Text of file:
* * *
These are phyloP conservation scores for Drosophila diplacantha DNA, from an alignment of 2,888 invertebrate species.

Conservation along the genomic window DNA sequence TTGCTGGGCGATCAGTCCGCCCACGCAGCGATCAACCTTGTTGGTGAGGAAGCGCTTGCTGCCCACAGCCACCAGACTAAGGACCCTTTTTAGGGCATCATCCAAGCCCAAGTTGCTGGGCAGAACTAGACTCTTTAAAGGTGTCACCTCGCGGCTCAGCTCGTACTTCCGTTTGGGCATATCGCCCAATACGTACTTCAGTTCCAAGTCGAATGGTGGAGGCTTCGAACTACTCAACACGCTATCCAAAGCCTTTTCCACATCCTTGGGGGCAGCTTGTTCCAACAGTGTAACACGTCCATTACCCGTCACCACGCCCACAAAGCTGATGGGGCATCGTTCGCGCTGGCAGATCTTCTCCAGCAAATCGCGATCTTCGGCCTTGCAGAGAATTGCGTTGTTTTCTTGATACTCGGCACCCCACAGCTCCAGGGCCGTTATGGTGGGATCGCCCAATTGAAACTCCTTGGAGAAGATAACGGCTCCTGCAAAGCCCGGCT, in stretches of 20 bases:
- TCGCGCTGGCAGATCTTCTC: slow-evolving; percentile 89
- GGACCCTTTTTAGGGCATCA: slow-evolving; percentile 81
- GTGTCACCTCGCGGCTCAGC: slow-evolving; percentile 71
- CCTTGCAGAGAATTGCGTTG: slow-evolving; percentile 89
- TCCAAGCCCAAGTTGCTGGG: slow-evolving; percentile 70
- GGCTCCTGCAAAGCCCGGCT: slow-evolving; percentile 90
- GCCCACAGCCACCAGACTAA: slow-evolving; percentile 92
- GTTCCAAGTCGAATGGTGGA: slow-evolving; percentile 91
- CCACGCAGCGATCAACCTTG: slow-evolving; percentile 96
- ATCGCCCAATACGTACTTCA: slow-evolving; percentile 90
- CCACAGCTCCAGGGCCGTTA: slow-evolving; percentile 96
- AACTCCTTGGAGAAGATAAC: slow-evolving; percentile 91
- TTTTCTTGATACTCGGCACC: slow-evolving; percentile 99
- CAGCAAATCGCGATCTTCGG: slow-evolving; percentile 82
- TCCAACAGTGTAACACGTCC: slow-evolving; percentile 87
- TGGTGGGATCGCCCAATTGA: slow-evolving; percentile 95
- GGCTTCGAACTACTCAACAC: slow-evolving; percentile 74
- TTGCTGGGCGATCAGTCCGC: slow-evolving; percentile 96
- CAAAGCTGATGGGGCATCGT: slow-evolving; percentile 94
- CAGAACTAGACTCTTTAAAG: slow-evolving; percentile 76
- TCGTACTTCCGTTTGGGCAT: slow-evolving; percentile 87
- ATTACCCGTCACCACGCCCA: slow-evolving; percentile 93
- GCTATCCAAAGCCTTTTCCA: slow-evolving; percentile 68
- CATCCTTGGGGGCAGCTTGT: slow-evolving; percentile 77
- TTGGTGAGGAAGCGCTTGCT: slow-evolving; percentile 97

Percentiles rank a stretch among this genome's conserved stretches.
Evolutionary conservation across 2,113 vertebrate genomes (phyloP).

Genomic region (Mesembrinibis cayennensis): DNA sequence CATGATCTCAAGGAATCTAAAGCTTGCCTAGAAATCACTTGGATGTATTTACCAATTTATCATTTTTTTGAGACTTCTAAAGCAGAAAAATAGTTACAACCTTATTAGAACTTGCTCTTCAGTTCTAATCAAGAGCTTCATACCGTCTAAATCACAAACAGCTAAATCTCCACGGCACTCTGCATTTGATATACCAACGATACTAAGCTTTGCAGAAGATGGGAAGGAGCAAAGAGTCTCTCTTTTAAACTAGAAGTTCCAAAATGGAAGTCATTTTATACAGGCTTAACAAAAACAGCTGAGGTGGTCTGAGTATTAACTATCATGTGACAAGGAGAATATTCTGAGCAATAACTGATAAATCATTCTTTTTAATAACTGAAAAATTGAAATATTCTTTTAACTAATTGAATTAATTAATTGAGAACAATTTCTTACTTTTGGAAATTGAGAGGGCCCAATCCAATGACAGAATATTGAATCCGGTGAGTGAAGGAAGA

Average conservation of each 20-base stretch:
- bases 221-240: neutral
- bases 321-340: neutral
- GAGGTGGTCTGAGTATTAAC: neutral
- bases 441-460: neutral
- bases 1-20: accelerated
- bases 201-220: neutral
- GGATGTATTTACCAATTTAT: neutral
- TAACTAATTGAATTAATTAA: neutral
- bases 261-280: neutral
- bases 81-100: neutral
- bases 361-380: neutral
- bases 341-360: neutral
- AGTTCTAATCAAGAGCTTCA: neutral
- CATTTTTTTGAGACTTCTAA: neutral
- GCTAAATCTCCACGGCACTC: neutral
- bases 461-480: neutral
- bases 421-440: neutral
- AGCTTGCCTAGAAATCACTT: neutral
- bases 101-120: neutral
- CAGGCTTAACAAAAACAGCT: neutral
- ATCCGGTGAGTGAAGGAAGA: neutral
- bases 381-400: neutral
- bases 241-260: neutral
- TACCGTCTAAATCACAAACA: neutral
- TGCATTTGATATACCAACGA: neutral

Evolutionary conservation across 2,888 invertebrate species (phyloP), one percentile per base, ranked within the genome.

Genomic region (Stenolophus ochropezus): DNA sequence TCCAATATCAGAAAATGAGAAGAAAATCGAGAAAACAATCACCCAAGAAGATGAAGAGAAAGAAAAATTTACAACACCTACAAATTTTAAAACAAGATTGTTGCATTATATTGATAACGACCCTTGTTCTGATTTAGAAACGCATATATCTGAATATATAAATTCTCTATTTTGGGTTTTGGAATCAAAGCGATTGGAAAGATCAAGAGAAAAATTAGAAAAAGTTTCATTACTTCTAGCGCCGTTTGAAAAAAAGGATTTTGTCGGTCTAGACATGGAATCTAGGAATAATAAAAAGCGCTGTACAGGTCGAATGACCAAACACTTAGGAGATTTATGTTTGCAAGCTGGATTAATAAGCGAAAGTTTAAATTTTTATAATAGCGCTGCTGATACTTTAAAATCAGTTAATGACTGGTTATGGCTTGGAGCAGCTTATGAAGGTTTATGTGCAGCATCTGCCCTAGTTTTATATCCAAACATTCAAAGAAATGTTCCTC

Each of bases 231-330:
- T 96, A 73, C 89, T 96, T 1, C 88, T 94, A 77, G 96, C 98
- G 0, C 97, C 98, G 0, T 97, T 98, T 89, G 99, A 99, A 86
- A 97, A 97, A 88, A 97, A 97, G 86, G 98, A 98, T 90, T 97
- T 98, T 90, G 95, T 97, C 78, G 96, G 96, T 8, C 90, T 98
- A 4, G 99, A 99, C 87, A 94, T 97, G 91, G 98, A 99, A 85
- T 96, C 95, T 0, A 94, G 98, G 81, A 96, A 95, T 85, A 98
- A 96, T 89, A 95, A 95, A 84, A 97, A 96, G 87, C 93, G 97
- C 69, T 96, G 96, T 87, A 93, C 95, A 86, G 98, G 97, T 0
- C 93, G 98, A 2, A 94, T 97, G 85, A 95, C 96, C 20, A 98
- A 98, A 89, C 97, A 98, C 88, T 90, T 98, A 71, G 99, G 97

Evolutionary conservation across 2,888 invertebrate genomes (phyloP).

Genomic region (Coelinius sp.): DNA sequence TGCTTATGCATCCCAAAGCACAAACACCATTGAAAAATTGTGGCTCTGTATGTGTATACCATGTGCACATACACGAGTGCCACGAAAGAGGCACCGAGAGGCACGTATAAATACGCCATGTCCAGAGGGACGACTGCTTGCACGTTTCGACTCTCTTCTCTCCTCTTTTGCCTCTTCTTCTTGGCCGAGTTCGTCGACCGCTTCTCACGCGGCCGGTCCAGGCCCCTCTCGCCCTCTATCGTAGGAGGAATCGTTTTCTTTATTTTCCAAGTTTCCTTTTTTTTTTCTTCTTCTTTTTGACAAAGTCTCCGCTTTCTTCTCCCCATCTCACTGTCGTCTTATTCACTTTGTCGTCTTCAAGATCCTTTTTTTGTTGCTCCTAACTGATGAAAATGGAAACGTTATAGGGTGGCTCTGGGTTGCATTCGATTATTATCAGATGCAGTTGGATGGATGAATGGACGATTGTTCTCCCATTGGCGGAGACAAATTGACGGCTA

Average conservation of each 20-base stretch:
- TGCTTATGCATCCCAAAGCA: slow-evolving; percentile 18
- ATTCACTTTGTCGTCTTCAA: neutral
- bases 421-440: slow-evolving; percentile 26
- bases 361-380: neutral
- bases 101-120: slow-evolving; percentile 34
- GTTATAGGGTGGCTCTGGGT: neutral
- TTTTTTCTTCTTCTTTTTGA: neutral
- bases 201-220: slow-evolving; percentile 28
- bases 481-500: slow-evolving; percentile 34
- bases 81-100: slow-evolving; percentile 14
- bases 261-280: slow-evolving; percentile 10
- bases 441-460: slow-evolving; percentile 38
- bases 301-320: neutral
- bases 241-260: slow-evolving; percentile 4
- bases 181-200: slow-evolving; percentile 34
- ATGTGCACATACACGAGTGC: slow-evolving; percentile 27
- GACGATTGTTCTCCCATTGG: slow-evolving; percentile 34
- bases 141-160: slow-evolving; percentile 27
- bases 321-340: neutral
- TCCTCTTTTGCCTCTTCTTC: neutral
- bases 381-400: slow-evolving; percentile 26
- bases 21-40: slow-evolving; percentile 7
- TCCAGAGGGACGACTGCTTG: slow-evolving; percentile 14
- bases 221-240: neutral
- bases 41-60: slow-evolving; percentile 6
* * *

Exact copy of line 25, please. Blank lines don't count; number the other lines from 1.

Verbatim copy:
- GCTATCCAAAGCCTTTTCCA: slow-evolving; percentile 68